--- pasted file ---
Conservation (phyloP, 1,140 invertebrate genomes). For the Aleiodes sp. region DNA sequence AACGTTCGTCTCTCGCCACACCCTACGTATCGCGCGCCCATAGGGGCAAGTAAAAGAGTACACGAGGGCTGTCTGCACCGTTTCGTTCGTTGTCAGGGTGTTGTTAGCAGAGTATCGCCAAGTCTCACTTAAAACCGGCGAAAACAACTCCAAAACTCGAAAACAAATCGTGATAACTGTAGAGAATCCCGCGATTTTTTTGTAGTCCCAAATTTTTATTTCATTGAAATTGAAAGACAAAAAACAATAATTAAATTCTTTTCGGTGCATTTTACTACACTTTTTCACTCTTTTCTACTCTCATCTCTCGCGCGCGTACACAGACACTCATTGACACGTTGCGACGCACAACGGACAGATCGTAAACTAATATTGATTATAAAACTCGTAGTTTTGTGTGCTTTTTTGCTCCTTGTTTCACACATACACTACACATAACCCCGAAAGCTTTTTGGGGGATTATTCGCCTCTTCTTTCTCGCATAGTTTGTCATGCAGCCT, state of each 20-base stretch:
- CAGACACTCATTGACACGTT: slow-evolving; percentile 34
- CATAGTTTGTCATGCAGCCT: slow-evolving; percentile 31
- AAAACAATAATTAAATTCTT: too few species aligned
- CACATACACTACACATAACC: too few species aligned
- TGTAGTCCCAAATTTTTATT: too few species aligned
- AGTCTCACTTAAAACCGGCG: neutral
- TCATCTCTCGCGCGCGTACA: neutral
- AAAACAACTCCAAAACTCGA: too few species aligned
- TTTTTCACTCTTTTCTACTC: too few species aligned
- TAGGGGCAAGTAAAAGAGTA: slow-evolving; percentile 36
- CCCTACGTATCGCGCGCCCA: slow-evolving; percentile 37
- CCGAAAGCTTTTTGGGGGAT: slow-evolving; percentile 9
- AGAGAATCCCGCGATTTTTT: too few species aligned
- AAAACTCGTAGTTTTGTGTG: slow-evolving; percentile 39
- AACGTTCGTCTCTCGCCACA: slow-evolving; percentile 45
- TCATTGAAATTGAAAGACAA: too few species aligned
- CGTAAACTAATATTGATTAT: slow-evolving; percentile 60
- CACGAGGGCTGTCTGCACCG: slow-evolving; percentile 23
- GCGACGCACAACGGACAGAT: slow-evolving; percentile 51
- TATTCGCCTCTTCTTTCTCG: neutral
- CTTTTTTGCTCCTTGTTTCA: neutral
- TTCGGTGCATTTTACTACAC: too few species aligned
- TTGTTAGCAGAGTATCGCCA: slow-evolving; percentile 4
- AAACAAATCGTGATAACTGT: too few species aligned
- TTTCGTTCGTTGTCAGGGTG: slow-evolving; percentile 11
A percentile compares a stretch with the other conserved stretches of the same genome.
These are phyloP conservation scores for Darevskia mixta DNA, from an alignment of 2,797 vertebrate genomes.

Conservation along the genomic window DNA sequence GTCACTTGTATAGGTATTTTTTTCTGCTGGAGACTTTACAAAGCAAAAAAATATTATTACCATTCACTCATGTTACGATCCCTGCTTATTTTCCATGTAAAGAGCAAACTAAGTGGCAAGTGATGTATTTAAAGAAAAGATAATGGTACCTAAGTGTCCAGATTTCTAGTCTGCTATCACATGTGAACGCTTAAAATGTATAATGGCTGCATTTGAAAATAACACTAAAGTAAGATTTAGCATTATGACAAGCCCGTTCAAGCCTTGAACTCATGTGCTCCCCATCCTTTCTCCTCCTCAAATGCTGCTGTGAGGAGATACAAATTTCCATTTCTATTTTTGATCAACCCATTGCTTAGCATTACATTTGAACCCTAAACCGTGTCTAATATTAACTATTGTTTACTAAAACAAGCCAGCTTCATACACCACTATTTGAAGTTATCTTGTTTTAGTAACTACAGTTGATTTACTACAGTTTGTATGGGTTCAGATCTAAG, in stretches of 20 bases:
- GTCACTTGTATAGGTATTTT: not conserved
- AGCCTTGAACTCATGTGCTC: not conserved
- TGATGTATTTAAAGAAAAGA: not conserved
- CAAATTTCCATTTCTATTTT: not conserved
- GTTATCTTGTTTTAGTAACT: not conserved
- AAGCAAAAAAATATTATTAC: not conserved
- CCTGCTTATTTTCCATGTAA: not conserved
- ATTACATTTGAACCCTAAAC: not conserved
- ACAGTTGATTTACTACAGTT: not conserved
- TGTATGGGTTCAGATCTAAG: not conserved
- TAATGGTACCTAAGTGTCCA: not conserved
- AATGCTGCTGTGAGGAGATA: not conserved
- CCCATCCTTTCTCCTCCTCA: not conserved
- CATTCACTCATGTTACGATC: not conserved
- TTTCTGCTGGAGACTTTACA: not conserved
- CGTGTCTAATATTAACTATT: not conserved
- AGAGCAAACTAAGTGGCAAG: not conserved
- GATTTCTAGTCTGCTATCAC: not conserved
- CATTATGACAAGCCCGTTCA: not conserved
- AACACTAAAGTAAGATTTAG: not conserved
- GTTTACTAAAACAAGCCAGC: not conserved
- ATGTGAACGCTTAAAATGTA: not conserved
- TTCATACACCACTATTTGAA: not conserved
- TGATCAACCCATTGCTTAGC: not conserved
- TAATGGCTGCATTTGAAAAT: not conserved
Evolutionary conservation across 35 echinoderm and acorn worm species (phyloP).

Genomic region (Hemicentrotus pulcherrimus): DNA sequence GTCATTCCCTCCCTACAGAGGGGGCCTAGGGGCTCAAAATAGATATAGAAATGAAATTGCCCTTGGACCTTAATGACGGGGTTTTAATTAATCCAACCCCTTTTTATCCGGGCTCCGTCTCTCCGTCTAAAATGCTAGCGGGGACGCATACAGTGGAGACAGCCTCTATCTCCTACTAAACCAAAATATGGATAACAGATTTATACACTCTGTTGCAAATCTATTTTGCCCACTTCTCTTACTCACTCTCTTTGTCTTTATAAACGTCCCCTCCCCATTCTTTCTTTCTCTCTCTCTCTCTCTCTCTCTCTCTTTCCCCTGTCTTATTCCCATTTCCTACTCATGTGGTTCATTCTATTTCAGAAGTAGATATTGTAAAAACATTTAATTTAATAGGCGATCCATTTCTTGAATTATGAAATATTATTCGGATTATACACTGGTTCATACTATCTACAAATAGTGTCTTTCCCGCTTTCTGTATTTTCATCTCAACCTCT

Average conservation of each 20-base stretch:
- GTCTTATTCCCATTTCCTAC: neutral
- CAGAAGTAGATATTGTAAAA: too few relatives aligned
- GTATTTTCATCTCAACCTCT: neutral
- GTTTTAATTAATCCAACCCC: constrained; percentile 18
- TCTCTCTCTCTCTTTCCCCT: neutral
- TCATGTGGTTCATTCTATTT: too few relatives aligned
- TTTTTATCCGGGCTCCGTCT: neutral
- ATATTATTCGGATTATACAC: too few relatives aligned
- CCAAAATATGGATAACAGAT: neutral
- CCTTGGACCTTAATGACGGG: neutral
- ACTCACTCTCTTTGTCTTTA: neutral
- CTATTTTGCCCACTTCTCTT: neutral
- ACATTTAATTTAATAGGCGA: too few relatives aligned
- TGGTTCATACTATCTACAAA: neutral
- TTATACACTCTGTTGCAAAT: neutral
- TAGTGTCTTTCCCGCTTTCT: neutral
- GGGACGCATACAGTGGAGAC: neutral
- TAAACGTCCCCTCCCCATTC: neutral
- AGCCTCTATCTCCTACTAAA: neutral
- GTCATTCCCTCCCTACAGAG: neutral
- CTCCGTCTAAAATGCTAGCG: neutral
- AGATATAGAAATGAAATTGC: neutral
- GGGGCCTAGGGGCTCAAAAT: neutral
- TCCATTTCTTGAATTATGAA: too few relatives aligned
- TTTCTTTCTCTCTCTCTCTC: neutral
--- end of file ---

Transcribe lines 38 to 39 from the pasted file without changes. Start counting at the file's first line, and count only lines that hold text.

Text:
- ACAGTTGATTTACTACAGTT: not conserved
- TGTATGGGTTCAGATCTAAG: not conserved